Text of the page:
Making oil and gas development safe in New Guinea
Greening the oil and gas sector
In 2006, successful lobbying by WWF resulted in the financiers of a joint PNG-Australia Gas project introducing a set of stringent environmental conditions on a loan it was to provide for the construction of a new pipeline in the biologically rich Kikori River Basin region.
Challenging bad practice…
The planned route of the pipeline previously ignored the proposed locations for Protected Areas and areas of high biodiversity and cultural importance. Many local communities had expressed their dissatisfaction about the plans.
- the non-connection of a highway which would stretch from the highlands to the coast;
- the cancellation of four large logging concessions covering 400,000 hectares of Asia’s Pacific’s largest remaining rainforest;
- the funding of a catchment management programme for the lifetime of the pipeline, as well as
- giving communities assistance in protecting their land against invasive species.
WWF is encouraging the involvement of the government, local communities, NGOs and the pipeline developer, to jointly work together to produce a sustainable land use plan for the Kikori Basin.
A successful partnership…For the past decade, WWF has been working in partnership with Oil Search Limited (OSL) in an effort to protect the unique biodiversity of the Kikori River Basin.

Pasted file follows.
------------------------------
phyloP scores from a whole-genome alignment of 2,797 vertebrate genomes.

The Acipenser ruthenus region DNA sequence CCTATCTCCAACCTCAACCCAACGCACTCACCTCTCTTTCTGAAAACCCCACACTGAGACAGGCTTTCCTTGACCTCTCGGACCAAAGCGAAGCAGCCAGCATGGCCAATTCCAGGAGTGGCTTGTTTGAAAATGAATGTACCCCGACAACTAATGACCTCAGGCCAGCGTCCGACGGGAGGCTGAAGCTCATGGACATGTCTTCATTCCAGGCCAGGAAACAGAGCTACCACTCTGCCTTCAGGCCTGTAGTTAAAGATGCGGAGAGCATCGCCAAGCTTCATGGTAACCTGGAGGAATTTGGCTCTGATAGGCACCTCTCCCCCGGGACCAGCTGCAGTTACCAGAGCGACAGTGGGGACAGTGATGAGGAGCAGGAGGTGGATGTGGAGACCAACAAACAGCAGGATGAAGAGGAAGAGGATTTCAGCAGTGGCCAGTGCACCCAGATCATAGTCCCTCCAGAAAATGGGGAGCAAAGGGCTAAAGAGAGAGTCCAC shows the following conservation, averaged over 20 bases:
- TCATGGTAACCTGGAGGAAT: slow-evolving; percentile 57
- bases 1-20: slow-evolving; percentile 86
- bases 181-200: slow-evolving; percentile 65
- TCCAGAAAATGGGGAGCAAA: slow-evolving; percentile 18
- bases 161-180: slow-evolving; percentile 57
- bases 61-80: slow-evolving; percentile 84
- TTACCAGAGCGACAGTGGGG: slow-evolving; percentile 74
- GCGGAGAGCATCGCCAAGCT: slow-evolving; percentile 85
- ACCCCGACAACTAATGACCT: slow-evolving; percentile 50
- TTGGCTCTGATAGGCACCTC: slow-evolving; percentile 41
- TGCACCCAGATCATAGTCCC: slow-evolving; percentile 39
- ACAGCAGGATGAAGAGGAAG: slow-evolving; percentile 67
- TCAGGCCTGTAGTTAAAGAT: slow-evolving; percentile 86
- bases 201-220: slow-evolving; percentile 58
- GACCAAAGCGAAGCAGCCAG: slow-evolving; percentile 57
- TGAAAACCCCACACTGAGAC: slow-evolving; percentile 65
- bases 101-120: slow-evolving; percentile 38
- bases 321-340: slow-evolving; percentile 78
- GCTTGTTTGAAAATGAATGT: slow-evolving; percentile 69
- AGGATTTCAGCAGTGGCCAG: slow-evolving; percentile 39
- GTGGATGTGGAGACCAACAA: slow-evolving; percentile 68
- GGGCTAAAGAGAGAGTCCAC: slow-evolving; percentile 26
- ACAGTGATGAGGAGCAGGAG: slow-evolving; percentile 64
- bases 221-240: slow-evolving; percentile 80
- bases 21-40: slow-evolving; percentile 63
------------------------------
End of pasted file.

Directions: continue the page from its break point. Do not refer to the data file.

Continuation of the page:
While few partnerships of this magnitude exist between international oil companies and conservation organisations, WWF is using this relationship to test whether such a partnership can be a successful way to promote and achieve large-scale and long-term environmental conservation.
WWF is working to ensure that the company respects the biodiversity of the region in which it operates and continues to monitor and enforce high safety standards throughout its operations.
Collaboration highlights Kikori's vital importanceBiological surveys made possible by the partnership have highlighted the importance of the region’s tropical forests - rainforests which would have certainly been logged by now had their significance not been recognised.
Today, these forests continue to provide habitat for wildlife as well as a source of building material, food, medicine and tools for the local communities.
Some of our key results:
- Scientific expeditions have now surveyed three quarters of the Kikori basin and as a result entirely new animal and plant species have been discovered, including recently, a number of new orchid species. The PNG Forest Institute, UPNG herbarium and museums now have more records of flora and fauna from Kikori than any other part of PNG.
- The Community Development Initiatives Foundation (CDI) has been formed out of the WWF and OSL relationship. The foundation works closely with government departments, NGOs, and other organisations to improve the quality of healthcare and education to local communities.